The Augur Buzzard is a 55–60 cm long African bird of prey. The taxonomy on this species is confusing, with some taxonomists considering this species, the Jackal Buzzard, and the Archer’s Buzzard to be the same superspecies. Many taxonomists consider them all to be distinct, having different calls, different home ranges and variations in plumage.


Pairs have noisy aerial displays, including outside the breeding season. The large (up to 1 m wide) stick nest is built in a tree or on a crag, and is often reused and enlarged in subsequent seasons. Two creamy or bluish white eggs are laid and incubated by the female only, although food is brought to her on the nest by the male.

The eggs hatch in about 40 days, and after a further 56–60 days they can attempt flight. At 70 days they become independent of the nest, but young birds may then be seen with the adult pair for some time.

The diet of the Augur Buzzard is mainly small ground mammals, but snakes, lizards, small ground birds, insects, and road-kill are also taken. Typically,


Pairs of augur buzzards are monogamous during the breeding season, and pairs may remain together for years. They build their nests on cliffs or in sturdy trees and lay 1-3 eggs. The adults begin incubating immediately after the first egg is laid, meaning the first egg hatches several days before the second. This results in chicks of varying ages and sizes, the largest of which will out-compete the smaller chicks. Typically, only one chick per nest survives.



The Bateleur eagle is the most famous of the snake eagles. Its pitch black feathers with white under the wings, bright red face and legs and black beak are characteristic markings. The female Bateleur eagles are larger than males. Bateleur eagles pair for life and stay in the same nest for several years. Unpaired adults can sometimes be seen near a nest site. The unpaired bird is not rejected by the mating pair but it does not help with nesting.


Bateleur eagles pair for life and stay in the same nest for several years. Unpaired adults can sometimes be seen near a nest site. This bird is not rejected by the mating pair and does not help with nesting. Bateleur eagles spend 8-9 hours each day in the air looking for food. Their diet includes antelope, mice, birds, snakes, carrion, lizards and especially road kills.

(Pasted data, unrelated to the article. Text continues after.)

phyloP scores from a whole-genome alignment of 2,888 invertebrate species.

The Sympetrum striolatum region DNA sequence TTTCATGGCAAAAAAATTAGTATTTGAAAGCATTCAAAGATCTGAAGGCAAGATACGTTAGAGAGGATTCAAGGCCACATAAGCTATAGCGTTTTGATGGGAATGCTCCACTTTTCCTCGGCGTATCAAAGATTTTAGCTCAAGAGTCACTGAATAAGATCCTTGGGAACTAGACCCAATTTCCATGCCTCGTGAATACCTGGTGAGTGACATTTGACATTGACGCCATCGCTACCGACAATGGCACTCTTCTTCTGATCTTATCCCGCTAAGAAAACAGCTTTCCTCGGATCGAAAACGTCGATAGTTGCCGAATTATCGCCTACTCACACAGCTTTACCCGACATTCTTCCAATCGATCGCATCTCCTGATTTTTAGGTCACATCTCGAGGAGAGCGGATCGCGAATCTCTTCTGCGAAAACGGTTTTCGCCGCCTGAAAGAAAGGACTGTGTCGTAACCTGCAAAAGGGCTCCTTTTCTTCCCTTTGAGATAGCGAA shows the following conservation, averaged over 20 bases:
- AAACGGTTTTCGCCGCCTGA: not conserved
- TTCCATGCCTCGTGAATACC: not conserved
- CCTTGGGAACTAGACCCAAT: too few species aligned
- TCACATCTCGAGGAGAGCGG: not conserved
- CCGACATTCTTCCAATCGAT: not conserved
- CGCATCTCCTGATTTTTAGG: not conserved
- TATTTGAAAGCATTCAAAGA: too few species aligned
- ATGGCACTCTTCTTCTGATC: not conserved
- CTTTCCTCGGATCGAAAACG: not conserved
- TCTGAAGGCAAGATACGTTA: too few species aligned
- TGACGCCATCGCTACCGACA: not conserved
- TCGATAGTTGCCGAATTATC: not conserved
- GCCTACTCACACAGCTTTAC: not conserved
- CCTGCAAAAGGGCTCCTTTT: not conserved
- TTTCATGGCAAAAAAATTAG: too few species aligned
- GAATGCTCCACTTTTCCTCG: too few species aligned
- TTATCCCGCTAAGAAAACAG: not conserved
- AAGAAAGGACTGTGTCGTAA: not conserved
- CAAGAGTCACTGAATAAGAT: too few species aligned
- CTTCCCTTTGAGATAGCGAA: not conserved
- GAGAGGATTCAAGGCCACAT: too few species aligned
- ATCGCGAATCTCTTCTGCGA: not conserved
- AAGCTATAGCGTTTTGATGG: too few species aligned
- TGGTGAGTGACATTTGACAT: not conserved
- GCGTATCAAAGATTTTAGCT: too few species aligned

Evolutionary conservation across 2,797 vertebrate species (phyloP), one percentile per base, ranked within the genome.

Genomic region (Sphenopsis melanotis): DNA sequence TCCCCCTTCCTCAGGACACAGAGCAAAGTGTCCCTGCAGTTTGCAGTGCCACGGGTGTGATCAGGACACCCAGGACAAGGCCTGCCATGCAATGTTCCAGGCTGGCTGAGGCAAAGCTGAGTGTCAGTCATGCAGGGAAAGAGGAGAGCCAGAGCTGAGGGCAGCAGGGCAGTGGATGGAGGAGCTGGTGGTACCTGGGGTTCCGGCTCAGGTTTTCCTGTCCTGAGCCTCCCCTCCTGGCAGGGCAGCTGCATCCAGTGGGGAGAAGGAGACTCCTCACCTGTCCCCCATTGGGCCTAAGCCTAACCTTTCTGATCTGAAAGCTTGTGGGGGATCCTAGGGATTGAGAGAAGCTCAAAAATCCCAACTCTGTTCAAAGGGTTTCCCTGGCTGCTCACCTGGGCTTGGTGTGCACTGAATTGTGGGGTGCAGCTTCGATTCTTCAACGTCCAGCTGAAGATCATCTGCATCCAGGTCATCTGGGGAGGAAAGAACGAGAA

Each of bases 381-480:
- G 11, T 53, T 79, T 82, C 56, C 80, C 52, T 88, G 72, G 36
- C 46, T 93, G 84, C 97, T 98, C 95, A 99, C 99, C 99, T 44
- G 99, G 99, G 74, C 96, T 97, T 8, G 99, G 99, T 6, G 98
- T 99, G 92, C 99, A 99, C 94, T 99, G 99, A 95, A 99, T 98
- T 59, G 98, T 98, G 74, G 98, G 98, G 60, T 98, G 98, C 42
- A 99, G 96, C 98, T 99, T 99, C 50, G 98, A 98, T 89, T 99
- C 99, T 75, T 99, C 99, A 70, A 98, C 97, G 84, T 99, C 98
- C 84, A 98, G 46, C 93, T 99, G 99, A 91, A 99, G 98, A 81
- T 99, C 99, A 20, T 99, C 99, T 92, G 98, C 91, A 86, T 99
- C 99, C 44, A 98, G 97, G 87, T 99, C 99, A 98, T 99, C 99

A female will lay a single egg in a nest that sits in a large tree, which offers protection. Mother incubates the egg while father collects food and sticks for the nest. Sometimes, however, the father incubates. After an incubation period of 52-59 days, the baby Bateleur eagle hatches. 110 days later, the hatchling will leave the nest, but will continue to receive food from its parents for another 100 days. Only 2% of chicks make it to adulthood.



The African Fish Eagle’s closest relative appears to be the critically endangered Madagascar Fish Eagle. Like all sea eagle species pairs, this one consists of a white-headed species (the African Fish Eagle) and a tan-headed one. These are an ancient lineage of sea eagles, and as such have dark talons, beaks, and eyes. Both species have at least partially white tails even as juveniles. The scientific name is derived from Haliaeetus, New Latin for “sea eagle” (from the Ancient Greek haliaetos), and vocifer is derived from its original genus name, so named by the French naturalist François Levaillant, who called it ‘the vociferous one.


The African Fish Eagle feeds mainly on fish, which it will swoop down upon from a perch in a tree, snatching the prey from the water with its large clawed talons. The eagle will then fly back to its perch to eat its catch. It will also feed on waterfowl such as ducks, small turtles and terrapins, baby crocodiles, Greater Flamingos and Lesser Flamingos, lizards such as NileMonitors, frogs and carrion. . Occasionally, it may even carry off mammalian prey, such as hyraxes and monkeys. It has also been observed feeding on domestic fowl (chickens).


Breeding season for African Fish Eagles is during the dry season, when water levels are low. African Fish Eagles are believed to be monogamous – in other words, they mate for life. The female lays 1 to 3 eggs, which are primarily white with a few reddish speckles. Incubation is mostly done by the female, but the male will incubate when the female leaves to hunt. Incubation lasts for 42 to 45 days before the chicks hatch. Siblicide  does not normally occur in this taxon, and the parents will often successfully rear two or three chicks. Chicks fledge at approx 70 to 75 days, Post fledgeling depencence lasts up to three months